A few months ago, J and I were deciding between dining Chef’s Table at Brooklyn Fare and Atera for a celebration in August. Both had very extensive tasting menus, but Atera is the newest thing in Manhattan, circa March 2012. The head chef at Atera, Matthew Lightner, also has an impressive resume; he’s worked at Noma (currently ranked #1 in Top 50 restaurants) in Denmark and Mugaritz in my favorite place in the world, San Sebastian.
Ultimately, we ended up at Atera because I was swayed by Pete Well’s glowing three star review of Atera on New York Times. After the beautiful photos from the article, I knew I had to try it. Great thing that we did, because a few weeks after our meal, Atera was awarded with 2 Michelin Stars in 2013!
WARNING: spoiler alert! If you plan on visiting in the next half a year, I’d advise staying away from reading through this post completely if you would rather be surprised in your meal. Just know that I recommend this place for a fun unpredictable meal! If you’re looking for something that’s simple and a bit more traditional, this is not the place for you.
Getting a reservation
Knowing what a great review on NYTimes would do for Atera, we were lucky to have gotten a reservation. J did some research and figured out that reservations came up on OpenTable every Thursday at Midnight – so, Friday 12:00AM. However, we fell asleep too early the Thursday night that we were supposed to make the reservation. On Friday morning, I woke up at 5AM with only one thing on my mind: Atera!
Like a mad woman, I turned on my laptop and hopped on OpenTable and luckily, there were 3 reservations open for 6:30PM, 8PM, and 9:30PM – those turn out to be the standard seating times at Atera. Out of panic, I picked the 9:30PM and woke up J to make a reservation for 8PM, just in case.
However, 5 minutes after I got my reservation, we saw that the reservation for 8PM was taken by someone else. This means, some kindred spirit (crazy person) was also awake at 5AM making a reservation as well! So now, after this, I’m honestly not sure what time the reservations came up, but I’m glad we had one locked down for 9:30PM.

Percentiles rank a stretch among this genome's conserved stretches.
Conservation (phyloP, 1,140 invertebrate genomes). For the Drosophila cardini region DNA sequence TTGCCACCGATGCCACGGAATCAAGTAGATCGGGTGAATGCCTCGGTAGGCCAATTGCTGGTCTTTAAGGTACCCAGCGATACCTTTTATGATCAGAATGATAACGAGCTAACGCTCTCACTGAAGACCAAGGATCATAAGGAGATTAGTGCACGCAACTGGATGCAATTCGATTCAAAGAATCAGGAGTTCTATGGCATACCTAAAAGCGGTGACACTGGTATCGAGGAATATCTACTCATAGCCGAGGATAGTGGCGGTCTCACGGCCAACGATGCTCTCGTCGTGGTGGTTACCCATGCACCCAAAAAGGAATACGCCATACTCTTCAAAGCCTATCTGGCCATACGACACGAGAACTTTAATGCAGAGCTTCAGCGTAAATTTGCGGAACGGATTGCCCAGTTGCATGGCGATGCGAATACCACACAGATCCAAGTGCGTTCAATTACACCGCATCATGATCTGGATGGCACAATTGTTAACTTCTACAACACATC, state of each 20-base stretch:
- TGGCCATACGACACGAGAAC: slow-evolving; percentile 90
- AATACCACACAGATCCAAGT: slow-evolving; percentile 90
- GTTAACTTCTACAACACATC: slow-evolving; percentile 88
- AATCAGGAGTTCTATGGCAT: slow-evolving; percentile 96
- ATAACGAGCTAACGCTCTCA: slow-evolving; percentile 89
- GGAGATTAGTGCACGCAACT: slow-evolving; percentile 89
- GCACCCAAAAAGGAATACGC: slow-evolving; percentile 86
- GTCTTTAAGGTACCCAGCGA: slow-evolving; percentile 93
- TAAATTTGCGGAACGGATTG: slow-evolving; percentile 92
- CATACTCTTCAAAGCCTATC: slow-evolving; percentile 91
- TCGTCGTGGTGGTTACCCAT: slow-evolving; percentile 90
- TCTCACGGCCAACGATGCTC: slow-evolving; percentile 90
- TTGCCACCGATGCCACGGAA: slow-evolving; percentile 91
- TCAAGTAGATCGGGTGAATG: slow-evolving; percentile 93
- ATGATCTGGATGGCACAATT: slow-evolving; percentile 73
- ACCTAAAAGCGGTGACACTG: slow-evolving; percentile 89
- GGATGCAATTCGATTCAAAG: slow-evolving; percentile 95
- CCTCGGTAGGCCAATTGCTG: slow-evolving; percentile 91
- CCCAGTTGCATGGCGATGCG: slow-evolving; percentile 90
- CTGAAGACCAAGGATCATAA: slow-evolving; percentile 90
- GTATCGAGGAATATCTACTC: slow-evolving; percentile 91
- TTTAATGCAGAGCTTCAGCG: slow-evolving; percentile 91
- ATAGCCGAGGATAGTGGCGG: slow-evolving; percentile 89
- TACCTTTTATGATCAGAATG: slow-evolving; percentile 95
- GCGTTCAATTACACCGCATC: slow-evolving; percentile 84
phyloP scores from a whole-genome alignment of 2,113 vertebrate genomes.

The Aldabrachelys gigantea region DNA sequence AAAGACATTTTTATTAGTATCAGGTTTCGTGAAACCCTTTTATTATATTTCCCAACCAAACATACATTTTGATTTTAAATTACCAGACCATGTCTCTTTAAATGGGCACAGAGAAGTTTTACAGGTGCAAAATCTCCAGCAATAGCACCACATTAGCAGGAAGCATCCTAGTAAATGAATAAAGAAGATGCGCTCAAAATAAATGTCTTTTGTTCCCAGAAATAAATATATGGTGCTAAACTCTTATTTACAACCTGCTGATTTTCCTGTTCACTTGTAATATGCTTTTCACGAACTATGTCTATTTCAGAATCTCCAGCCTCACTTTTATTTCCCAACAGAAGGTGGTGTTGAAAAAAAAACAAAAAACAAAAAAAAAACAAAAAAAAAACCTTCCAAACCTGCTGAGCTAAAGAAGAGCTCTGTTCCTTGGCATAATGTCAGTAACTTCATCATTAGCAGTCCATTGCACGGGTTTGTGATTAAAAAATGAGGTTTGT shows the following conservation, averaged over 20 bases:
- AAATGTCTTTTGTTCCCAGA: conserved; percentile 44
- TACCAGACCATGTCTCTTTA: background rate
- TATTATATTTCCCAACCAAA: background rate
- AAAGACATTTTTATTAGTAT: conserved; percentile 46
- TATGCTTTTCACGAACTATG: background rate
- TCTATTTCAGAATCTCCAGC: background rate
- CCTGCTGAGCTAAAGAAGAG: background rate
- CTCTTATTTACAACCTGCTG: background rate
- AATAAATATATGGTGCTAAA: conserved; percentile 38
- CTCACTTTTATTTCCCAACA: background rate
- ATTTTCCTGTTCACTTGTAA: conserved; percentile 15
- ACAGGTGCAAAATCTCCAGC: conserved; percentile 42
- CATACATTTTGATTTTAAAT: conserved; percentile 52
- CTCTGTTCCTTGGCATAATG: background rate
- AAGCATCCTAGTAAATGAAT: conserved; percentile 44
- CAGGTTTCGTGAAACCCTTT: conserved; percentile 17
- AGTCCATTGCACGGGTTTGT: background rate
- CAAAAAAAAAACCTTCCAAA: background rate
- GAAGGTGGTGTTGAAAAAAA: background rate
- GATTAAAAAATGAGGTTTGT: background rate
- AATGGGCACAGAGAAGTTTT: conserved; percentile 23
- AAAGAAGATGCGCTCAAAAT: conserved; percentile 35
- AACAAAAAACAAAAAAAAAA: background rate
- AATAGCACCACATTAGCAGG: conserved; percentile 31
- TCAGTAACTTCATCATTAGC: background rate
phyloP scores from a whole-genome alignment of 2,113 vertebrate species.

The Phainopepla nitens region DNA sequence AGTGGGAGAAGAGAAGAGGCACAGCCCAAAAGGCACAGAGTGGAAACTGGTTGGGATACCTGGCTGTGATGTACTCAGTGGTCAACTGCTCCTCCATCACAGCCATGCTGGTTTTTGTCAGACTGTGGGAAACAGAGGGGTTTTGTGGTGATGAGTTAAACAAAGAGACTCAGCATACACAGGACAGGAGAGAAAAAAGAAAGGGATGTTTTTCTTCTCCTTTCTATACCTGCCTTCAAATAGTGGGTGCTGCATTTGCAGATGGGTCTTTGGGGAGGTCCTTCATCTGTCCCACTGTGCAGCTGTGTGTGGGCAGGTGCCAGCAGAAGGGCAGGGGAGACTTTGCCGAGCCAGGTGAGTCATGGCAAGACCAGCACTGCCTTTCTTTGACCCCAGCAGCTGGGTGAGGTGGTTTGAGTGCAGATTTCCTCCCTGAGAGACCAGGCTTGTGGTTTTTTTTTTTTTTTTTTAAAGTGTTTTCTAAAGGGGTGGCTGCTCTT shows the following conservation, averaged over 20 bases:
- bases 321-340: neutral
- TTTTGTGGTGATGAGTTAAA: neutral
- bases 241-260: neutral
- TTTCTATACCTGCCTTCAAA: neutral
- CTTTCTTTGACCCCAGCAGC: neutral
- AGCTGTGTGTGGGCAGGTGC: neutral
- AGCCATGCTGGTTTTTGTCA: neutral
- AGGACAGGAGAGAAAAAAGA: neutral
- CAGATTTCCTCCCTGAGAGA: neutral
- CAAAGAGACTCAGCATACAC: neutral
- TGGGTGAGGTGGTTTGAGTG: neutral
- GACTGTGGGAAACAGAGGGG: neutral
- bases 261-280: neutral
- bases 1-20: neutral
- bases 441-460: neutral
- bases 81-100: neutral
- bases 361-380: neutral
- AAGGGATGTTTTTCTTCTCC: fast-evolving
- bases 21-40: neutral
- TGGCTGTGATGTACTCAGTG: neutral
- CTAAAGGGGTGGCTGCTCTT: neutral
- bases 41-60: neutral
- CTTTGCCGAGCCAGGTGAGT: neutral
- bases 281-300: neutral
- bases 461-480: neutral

There’s nothing that I love more than a great cocktail to begin a great meal. Atera’s bartender is a magician in his concoctions. He comes up with special cocktails every week to fit the tasting menu. Our favorite cocktail that he introduced us to is a vintage drink made in the 1800s called the English Milk Punch which took him 2 days to make. He starts off by steeping alcohol, hot water, fruit (pineapple, lemon are amongst a few of many) for a day. Later he adds milk to the concoction so that the citrus in the mixture curdles and he strains it. The result is a creamy fruity drink that is just divine. Here’s a close recipe that I’ve found based on his description. With that much care and attention used to make a cocktail, you can imagine the rest of our dining experience.
With a delicious cocktail in hand, we began our journey through the 26 courses at Atera. Since we sat at a Chef’s table that surrounded their kitchen area, we were able to spot out what others before us were eating, and also see the chefs prepping our course. Bonus points for each of the Amuses coming out one at a time. This gave me and J some time to appreciate each dish for what it was. One of my favorites was the caviar macaron from the following:
Their duck heart salad was beautiful to look at but a lot less exciting for me to eat once I realized it was duck hearts (ick!), with a village of vegetables.
The next dish was their take on ramen. It came in a plain white bowl (I saw the chefs prepping this dish – noodles? Yes please!) with noodles and a clear packet of flavoring, dried herbs similar to what you see in ramen packets. They came with test tubes of broth and poured it over the packet to see it blend in beautifully. One bite into this dish, J noticed the texture isn’t quite like the noodles we know and love. At the end of the course, the server told us that this was a blanched squid dish! I really enjoyed that play on ramen.
- White Rose made of frozen rosewater served with a wild flower sorbet, this was so pretty and super refreshing as a palette cleanser.
- Peach dessert was very creative. It was a peach served with a sunflower toffee ice cream shaped like a peach pit.
77 Worth St
(between Broadway & Church St)
New York, NY 10013